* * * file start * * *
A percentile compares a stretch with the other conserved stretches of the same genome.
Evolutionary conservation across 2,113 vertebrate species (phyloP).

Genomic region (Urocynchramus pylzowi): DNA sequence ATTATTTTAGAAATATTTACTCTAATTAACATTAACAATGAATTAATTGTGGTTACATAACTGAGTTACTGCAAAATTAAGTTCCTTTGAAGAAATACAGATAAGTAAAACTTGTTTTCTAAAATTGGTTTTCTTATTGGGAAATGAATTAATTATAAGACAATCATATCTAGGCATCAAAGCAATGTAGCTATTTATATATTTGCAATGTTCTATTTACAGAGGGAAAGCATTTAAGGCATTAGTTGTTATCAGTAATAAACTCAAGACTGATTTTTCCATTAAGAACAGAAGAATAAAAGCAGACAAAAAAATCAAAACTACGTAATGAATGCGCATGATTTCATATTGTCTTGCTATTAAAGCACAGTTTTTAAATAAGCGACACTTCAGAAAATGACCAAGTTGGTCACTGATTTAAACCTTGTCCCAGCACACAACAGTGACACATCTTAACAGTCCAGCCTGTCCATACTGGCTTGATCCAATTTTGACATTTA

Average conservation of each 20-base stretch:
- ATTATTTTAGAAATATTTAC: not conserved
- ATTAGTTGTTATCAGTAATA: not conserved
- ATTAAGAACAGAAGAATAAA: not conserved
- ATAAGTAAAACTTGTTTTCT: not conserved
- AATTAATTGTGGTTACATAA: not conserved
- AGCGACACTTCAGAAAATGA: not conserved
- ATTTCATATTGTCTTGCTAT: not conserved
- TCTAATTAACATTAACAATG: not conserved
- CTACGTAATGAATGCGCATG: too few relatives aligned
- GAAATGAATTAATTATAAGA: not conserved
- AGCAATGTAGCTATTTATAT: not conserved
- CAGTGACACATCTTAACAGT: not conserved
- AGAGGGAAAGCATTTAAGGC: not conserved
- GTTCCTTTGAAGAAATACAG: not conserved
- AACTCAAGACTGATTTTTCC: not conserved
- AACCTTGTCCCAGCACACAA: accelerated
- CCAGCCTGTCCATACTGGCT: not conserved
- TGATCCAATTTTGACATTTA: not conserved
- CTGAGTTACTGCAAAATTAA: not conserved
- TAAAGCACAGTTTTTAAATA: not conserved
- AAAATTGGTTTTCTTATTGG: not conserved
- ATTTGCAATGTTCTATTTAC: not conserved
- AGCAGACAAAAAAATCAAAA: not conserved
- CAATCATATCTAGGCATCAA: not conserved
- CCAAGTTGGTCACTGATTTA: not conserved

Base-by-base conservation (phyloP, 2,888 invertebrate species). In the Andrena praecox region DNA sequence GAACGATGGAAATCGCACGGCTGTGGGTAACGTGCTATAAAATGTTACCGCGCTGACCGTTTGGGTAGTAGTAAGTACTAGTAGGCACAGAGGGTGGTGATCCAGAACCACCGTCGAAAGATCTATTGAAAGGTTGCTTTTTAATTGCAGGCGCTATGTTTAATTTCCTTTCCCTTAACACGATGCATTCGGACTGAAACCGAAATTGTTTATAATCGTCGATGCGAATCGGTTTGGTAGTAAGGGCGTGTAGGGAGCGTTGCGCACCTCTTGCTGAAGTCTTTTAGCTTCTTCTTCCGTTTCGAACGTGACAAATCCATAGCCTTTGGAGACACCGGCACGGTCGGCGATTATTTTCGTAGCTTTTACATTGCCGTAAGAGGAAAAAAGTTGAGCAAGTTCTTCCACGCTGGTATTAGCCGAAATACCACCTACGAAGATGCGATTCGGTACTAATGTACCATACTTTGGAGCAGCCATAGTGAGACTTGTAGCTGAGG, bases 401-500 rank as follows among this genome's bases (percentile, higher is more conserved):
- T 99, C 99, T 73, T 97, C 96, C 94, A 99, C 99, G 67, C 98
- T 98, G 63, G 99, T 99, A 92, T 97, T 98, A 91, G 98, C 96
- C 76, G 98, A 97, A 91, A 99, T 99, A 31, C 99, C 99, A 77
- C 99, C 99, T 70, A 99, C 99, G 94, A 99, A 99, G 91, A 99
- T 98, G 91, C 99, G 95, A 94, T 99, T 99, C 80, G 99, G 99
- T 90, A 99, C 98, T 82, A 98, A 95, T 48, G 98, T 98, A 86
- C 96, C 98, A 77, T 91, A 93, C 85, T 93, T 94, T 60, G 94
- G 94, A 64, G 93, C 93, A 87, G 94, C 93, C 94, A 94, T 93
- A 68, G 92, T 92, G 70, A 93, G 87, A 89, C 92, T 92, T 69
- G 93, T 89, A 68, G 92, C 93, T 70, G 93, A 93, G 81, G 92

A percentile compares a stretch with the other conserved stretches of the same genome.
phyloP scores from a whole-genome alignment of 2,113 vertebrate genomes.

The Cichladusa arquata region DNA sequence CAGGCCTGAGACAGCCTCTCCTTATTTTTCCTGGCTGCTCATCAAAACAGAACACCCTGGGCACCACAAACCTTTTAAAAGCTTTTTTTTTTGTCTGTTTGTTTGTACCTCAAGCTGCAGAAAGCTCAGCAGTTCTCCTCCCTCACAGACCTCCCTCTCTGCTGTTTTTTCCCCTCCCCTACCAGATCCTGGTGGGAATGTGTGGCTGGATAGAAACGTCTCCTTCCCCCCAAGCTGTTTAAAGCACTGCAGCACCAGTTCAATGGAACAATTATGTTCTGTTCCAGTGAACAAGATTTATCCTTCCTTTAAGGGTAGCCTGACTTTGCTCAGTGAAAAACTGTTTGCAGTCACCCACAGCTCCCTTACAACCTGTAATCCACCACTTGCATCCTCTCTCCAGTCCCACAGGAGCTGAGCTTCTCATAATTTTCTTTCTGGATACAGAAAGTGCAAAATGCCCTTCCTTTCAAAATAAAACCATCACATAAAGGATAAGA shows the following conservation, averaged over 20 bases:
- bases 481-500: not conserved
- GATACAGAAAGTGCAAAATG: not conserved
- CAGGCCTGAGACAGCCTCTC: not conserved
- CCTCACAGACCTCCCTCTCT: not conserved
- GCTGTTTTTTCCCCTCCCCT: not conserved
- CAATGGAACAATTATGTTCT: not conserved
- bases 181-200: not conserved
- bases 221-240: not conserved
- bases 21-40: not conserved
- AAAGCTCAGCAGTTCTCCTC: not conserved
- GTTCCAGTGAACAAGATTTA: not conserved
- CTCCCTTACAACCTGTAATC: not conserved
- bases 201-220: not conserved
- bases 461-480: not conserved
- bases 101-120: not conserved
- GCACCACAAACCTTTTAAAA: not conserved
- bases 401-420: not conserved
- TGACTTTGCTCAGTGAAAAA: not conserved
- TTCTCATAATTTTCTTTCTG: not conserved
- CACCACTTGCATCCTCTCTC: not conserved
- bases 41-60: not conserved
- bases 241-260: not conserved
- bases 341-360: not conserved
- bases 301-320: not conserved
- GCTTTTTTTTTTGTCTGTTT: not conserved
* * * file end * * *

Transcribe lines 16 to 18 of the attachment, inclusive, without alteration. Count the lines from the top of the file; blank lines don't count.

- CAGTGACACATCTTAACAGT: not conserved
- AGAGGGAAAGCATTTAAGGC: not conserved
- GTTCCTTTGAAGAAATACAG: not conserved